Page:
(one synonym: Messaras susanna Koch, 1865)
HELICONIINAE, NYMPHALIDAE, PAPILIONOIDEA
(Photo: courtesy of Steve Pearson, Airlie Beach, Queensland)
The Caterpillars of this species feed on various species from the plant family SALICACEAE, including :
as well as
The caterpillar is greenish brown with an orange head, and a yellow stripe along each side. The body is covered sparsely in branched spines. Young caterpillars are inclined to hang on silk threads at night. This may protect them from roaming predators.
The pupa is greenish mottled with silver, and has a number of curly spines. It hangs obliquely from a silk cremaster head downward on the foodplant.
The wings of the adult butterflies are orange with a wide brown area by the body and a wide darker brown area along the margins, and with some pale spots by the tip each forewing. The wing undersides have a similar paler pattern, and additionally each wing has a subterminal arc of circled dark spots. The last spot at the tornus of each forewing is larger than the rest.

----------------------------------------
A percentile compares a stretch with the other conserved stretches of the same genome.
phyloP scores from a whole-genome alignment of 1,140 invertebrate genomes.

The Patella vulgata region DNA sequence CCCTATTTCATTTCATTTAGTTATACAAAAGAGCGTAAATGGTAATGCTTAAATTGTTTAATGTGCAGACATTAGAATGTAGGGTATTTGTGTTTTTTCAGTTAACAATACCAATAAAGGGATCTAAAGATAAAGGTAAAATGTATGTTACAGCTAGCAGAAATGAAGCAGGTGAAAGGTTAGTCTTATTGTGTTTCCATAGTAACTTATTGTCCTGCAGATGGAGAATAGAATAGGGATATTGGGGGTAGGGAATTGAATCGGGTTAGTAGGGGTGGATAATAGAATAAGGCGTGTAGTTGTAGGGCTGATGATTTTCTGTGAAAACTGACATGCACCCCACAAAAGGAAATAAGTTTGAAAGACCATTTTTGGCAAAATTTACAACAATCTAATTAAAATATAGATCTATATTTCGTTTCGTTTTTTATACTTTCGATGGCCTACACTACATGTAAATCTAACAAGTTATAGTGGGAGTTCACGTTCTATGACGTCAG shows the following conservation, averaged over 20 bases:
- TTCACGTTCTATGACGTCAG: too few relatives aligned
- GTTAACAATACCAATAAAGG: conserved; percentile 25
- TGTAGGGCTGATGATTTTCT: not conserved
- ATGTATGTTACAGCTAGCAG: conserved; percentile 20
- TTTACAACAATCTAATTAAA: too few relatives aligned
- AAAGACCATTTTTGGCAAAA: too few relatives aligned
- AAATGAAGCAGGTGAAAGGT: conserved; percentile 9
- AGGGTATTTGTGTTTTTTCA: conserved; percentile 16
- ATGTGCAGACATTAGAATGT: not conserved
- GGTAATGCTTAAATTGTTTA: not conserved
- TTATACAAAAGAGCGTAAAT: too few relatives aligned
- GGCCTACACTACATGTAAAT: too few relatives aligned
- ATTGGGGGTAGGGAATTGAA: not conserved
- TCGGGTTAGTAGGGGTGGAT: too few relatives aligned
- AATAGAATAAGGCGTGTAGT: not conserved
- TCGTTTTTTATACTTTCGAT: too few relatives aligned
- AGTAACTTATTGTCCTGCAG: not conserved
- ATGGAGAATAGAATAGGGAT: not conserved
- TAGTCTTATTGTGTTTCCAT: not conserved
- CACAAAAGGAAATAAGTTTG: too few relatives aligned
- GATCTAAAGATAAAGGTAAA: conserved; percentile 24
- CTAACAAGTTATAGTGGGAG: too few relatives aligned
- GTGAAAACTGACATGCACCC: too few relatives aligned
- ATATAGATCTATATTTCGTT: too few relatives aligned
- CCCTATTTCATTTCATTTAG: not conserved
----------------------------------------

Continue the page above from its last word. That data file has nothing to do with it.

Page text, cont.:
The eggs are greenish yellow and spherical. They are often laid singly on plants adjacent to, but not on, the foodplant. The female butterflies have also been observed laying their eggs on spiders webs near a foodplant, or dead twigs, or on debris at the foot of a foodplant. This appears to be a response to a defence that some plants have developed against caterpillars. These plants secrete a juice in response to an egg being laid on them. The juice causes mould to grow which kills the egg.
The species is found in
and in Australia in
Further reading :
Michael F. Braby,
Butterflies of Australia,
CSIRO Publishing, Melbourne 2000, vol. 2, pp. 546-547.
Johan Christian Fabricius,
Historiae Natvralis Favtoribvs,
1775, pp. 504-505, No. 260.
Frank Jordan & Helen Schwencke,
Create More Butterflies : a guide to 48 butterflies and their host-plants
Earthling Enterprises, Brisbane, 2005, p. 8.
Australian Rustic (Cupha prosope prosope),
Butterflies and Other Invertebrates Club,
Issue 22 (September 2001)
(updated 18 December 2009, 3 November 2013, 27 January 2014, 4 March 2015, 12 October 2017, 14 June 2020)